In Food Fix, Raj Patel will introduce a novel “technology” to global farming that can help decrease chronic child malnutrition and ensure food sovereignty. Knowing where to start isn’t easy, he tells us, sharing that “Many people want to change the world, but the ways we’re allowed to do it are trivial. Voting for one party or another doesn’t help. Shopping sensibly or voting with our forks doesn’t do a whole lot. But the minute we stop thinking about ourselves as individual consumers – whose only power is to shop – and think of ourselves as agents and scientists for change, new things start to become possible.”
What sparked Raj’s commitment to ending poverty? He shares the compelling experience: “I was five years old visiting Bombay, and couldn’t understand why a little girl was begging at a traffic light in the monsoon rain. It struck me as unspeakably unfair. As soon as I got back to England, I rented out my toys at kindergarten, and sent the money for hunger relief. It was an early career change. And I’ve yet to find a good reason why she was outside our taxi, and we were inside it.”
“I am #Breakingthrough stigma against aging by discovering how late life can be a period of wisdom and growth – a time to thrive, not just survive,” says Dilip Jeste.
Dilip’s goal is timely, especially considering increasing life expectancy rates worldwide. He urges us not to view the aging demographic as a financial burden on the healthcare system, but as a valuable resource. Rather than the pejorative term “Silver Tsunami,” he tells us that it is instead “a Golden Wave of wise, emotionally stable, experienced decision-makers with a generative world view and a great deal to offer the younger generations.”
Dilip has no plans to slow down. “In 2008, for the first time in my life, I ran for a public election as a Trustee-at-Large of the American Psychiatric Association (APA), the largest psychiatric organization in the world, with 35,000 members. The election involved political-style (but fortunately, without negative ads!) campaigning, seeking votes from a large and diverse body of members scattered across the country, giving presentations on why I was the best of the three candidates who were running for the position.” It wasn’t comfortable, he says, calling himself a “heavy underdog” at the start of the campaign. “Many friends and colleagues thought that I was risking my personal reputation by venturing outside the comfort zone of the academic ivory tower. Yet, I felt it was a great opportunity for me to get to know the world beyond academics and also to see if I could adapt myself to public campaigning. I won the election, while enhancing my friendship with the other two candidates.” He didn’t stop there. “After serving as the Trustee-at-Large for 3 years, I ran for APA Presidency, which was an even more demanding campaign. I won and in 2012 I became the first Asian American President in the 168-year history of this organization. It turned out to be one of the most fulfilling years of my life.”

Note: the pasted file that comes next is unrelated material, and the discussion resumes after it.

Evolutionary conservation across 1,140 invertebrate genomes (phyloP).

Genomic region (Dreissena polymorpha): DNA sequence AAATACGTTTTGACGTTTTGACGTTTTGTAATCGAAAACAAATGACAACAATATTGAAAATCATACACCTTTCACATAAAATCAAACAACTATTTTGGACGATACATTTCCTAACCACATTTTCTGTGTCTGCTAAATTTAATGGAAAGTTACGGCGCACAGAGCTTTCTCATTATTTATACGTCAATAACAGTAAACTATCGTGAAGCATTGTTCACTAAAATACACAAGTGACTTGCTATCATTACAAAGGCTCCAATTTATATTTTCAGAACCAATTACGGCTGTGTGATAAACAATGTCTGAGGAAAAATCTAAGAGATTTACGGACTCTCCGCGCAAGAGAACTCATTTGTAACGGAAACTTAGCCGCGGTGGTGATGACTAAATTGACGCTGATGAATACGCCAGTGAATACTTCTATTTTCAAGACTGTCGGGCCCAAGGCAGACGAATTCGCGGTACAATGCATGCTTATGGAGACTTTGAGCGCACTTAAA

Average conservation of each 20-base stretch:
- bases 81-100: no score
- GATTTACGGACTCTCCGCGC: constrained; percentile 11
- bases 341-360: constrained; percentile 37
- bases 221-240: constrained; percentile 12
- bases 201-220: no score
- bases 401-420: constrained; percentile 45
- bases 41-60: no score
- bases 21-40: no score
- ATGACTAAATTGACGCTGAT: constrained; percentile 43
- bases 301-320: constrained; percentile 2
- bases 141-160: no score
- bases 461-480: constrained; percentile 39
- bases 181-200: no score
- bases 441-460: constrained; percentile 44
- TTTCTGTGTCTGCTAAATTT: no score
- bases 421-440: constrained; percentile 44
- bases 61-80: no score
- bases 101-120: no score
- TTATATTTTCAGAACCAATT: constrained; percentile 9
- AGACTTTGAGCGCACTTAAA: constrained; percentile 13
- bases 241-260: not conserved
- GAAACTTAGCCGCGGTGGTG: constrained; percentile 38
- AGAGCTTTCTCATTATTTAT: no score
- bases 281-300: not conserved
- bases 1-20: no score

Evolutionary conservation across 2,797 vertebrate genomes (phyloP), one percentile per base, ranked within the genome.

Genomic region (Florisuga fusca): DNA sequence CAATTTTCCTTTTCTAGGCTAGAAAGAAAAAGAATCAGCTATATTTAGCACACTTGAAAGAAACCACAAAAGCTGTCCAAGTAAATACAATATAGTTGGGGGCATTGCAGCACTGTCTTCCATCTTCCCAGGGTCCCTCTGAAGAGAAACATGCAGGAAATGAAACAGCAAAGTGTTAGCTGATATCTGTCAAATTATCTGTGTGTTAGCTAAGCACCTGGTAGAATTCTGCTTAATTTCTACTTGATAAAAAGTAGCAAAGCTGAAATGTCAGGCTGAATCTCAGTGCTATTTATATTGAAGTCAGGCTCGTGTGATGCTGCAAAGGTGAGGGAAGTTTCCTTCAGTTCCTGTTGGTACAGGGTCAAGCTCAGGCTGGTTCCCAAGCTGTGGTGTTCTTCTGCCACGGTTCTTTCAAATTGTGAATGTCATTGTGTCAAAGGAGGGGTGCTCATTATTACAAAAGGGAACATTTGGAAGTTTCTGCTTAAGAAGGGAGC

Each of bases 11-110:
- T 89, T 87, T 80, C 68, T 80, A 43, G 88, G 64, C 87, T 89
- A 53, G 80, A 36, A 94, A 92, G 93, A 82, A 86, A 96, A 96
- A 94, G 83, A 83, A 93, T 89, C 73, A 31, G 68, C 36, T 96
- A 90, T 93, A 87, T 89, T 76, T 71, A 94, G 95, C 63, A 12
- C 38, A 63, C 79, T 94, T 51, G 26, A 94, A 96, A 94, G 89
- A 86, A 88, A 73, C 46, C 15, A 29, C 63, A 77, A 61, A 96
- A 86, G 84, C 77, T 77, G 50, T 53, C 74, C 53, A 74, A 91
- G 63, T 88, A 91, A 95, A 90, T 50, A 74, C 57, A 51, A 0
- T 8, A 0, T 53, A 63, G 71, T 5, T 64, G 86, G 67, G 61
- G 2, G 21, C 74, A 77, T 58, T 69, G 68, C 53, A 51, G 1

Through her work at the Thiel Foundation, Hemai Parthasarathy tells us that she is “breaking through barriers between the laboratory and the economy.” At TEDMED, she will reveal what goes on behind the scenes of cultivating a scientist-entrepreneur and providing them with the tools to thrive.
But what about what happens behind the scenes outside of work? Curious to know, we asked her to tell us about the last time she did something for the very first time. Here’s what she shared: “In February, I started training a puppy for the first time. My family had dogs when I was growing up, but I’ve never raised a puppy before and it’s been fascinating to coach a non-human animal mind. Although I did animal research as a neuroscientist, watching non-human animal cognition and its evolution on a daily basis has given me a new perspective on just how fundamentally different and how utterly similar a different species’ brain can be.”
Vanessa Ruiz’s company, Street Anatomy, is working on an online collection of top contemporary artists who use human anatomy in their art. She wants to shift public ignorance of human anatomy, saying “Most people know more about the settings on their smartphones than where their organs are located. I am attempting to make anatomy more accessible by showing how it is visualized outside of the realm of education—to break through the lack of interest, aversion to the internal, and perceived complexity. It is a step in making anatomy more ubiquitous and interesting.”
In 2012, Vanessa curated a gallery show titled “OBJECTIFY THIS” that uses art as a vehicle for education. “I became more aware of the underrepresentation of female anatomy in medical textbooks and education,” she says. “The male body has always been the educational standard, possibly to the detriment of learning female anatomy. I have found that in art, there is no preference. It all depends on their frame of reference and experiences. I want to continue the theme of OBJECTIFY THIS and bring it to other cities around the world to educate the public on this overlooked issue.”